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Thread: work

  1. #1

    Default work

    Here's one for everyone out there how do you handle diapers and work? I work in a very industrial enviroment a dried fruit factory to be exact and due to the unpredictable nature of my condition (IBS) I have taken to wearing 24\7. My question is this. Anyone got any tips on changing and disposing of changes and trying to be discreet with it all?

  2. #2


    Changing is stalls is always tricky. For disposing, I always cared plastic grocery with me to but the used diaper into.

  3. #3


    That's something you may need too discuss with your HR dept about your condition and needs. That is a situation they need to be made aware of in case you have an accident and be able to take
    care of it without offending any of your coworkers. Since it's a medical condition you have. It's also a health and safety issue that needs to be addressed with your employer.

  4. #4


    Work, like anywhere else, is an individual thing. I, for example, am a high school teacher. My biggest concern re: work is leaking. I am terrified of that, for I don't want to be caught by my kids. And I have just found out that my schedule this year does not allow me any realistic changing break for the first four periods of the day. (In a pinch I may be able to slip out of a supervisory in third period.) Bottom line: this will affect my choice of diapers for the morning, and that choice will likely be a more absorbent kind such as M4's or at the very least Tena Slip Maxis. Changing in most of our women's rooms is not hard, and there are full sized garbage cans to deposit the diaper afterwards. (If we ever switch to blow dryers I'm up the creek.) The single-stall room I'd be using third period, OTOH, might be a problem: total privacy, yes, but no large garbage can in there.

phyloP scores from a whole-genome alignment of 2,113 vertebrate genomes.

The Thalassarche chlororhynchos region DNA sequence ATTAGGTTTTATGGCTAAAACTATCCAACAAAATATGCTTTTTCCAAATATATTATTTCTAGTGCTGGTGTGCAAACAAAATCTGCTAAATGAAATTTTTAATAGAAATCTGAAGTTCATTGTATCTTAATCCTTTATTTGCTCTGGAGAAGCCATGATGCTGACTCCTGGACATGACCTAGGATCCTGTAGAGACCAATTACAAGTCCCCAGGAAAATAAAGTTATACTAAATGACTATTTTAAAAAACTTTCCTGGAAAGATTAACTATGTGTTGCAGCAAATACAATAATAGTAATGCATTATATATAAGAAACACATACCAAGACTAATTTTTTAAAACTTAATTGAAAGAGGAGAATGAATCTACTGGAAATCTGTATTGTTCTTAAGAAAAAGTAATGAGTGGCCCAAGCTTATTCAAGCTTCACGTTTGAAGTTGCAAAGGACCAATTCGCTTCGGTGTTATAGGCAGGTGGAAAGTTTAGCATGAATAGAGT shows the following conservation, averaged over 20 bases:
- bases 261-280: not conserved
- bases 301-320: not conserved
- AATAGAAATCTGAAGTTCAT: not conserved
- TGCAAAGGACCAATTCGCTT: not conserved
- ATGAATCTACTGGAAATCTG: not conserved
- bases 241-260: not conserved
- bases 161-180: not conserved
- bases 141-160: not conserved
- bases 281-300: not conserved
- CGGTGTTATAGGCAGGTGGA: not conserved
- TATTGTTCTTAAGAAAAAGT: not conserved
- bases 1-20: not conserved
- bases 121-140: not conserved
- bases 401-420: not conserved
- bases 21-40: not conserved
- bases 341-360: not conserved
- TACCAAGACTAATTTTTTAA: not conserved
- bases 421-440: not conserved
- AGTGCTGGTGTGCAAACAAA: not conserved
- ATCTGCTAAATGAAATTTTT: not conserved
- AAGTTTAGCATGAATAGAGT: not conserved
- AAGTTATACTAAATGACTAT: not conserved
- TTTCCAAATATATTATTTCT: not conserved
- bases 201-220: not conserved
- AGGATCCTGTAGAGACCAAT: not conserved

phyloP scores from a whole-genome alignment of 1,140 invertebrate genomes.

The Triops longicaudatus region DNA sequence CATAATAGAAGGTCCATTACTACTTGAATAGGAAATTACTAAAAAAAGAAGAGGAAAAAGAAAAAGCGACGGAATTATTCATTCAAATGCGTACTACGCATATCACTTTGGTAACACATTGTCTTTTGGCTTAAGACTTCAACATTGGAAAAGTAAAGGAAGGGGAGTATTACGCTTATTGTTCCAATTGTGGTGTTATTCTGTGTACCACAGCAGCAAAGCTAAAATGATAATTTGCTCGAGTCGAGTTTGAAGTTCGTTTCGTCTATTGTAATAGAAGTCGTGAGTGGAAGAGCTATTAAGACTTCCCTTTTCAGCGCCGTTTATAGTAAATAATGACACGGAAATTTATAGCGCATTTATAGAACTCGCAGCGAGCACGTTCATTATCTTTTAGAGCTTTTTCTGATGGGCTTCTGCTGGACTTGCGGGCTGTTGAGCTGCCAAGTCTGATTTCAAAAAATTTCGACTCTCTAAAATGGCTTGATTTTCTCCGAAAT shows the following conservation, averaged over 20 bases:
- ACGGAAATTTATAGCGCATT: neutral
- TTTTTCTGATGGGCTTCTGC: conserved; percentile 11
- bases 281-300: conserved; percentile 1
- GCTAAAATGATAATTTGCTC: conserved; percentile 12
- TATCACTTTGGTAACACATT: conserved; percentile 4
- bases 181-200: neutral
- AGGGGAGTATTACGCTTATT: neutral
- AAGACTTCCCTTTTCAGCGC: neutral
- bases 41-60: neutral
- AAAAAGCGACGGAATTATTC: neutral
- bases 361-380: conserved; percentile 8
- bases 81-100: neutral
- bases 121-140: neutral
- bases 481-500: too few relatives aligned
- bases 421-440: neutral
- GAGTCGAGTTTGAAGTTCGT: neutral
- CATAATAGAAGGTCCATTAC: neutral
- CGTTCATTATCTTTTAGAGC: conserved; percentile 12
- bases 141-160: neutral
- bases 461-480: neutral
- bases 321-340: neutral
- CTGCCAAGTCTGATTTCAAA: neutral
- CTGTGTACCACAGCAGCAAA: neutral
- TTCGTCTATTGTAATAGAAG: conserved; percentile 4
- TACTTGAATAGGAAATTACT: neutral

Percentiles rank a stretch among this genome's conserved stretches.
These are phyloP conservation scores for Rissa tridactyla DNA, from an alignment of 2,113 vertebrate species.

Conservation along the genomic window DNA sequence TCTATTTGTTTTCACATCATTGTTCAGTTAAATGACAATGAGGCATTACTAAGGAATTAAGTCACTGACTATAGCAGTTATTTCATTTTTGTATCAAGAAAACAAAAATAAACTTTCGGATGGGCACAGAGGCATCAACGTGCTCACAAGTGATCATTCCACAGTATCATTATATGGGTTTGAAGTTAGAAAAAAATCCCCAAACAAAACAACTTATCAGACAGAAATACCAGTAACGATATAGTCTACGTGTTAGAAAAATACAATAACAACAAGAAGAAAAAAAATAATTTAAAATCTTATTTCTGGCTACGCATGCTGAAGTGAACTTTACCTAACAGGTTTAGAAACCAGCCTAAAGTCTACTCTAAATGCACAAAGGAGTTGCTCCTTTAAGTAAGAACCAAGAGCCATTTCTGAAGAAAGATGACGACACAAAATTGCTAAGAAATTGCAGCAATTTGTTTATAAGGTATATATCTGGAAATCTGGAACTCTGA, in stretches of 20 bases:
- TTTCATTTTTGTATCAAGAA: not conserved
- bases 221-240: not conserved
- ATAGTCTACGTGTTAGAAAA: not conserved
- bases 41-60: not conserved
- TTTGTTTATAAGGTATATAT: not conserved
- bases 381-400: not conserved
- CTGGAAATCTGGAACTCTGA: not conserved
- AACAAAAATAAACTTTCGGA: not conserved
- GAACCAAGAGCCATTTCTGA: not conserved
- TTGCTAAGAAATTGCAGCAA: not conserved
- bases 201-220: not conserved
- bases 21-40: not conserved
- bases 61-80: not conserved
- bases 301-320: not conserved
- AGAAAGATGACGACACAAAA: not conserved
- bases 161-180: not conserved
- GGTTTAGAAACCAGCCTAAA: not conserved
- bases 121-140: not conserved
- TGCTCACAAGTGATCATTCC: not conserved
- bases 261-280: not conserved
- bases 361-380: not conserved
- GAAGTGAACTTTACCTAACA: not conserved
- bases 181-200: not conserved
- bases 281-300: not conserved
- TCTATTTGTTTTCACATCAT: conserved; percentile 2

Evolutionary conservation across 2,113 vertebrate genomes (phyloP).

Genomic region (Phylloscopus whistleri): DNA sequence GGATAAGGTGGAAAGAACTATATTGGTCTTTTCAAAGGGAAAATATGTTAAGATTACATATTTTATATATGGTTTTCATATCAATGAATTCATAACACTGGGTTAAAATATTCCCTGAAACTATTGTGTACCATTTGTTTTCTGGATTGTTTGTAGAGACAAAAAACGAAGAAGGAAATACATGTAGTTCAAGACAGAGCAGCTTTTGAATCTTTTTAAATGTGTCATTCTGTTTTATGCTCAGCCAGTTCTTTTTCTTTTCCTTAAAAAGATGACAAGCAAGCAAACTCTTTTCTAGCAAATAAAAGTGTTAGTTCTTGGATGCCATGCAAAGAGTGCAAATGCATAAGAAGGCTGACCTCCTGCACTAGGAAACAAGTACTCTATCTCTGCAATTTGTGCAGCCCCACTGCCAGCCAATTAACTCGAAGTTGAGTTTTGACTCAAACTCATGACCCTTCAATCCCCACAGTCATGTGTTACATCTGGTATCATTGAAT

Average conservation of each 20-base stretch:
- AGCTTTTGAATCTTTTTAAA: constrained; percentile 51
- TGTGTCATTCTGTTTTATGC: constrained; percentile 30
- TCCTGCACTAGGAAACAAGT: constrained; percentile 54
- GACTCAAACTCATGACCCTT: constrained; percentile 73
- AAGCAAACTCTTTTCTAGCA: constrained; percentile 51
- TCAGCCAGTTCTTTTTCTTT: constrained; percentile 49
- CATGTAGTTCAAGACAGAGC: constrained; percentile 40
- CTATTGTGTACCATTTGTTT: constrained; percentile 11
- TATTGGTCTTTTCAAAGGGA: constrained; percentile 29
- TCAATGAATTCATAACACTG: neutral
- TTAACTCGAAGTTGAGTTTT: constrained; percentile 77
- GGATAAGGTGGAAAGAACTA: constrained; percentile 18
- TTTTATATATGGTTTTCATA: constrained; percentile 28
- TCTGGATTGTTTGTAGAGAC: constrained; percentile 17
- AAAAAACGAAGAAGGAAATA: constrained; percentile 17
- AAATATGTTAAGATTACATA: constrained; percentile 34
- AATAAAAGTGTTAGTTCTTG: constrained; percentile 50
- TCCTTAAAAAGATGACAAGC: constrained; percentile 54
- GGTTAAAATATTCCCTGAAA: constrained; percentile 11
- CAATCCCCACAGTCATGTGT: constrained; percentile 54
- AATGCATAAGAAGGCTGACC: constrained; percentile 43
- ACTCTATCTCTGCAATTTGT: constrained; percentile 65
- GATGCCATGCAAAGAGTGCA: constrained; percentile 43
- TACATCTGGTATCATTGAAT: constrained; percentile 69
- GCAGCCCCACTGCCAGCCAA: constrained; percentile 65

Well, I'll work it out just as I did last spring. But as to being discreet, that is a matter of working very hard to time tapes to flushes. :-) And being female helps: a purse can hold a lot...and mine holds more than most. I found a large one with two inner zippered sections, the second one being so securely tucked away that I have twice now surrendered my bag for inspection entering stadiums or museums and, though they looked inside, they have not noticed the second section. Men do not have that luxury.

  5. #5


    As said- HR being involved is more and more a not only valid option- it's arguably becoming a mutual protection. Jokes about protection aside of course :}

    I've had IBS since my teens and the wicked cruelty tendencies of others taught me more concealment skills than most females had to have about periods. Things like developing that "look in the mirror to see if something shows" reflex.. And backpacks/book bags etc as a constant companion so it's NEVER a flag issue. I'd used the belted pads before discovering Stayfree etc and yes- Tampons were a truly life changing thing for me. Pursettes having the no inserter smallness made hiding them a wonder. NO- they are so NOT a viable option for many IBS folks as yeah- that Irritable part makes wearing them often anything but comfy or even possible for our needs.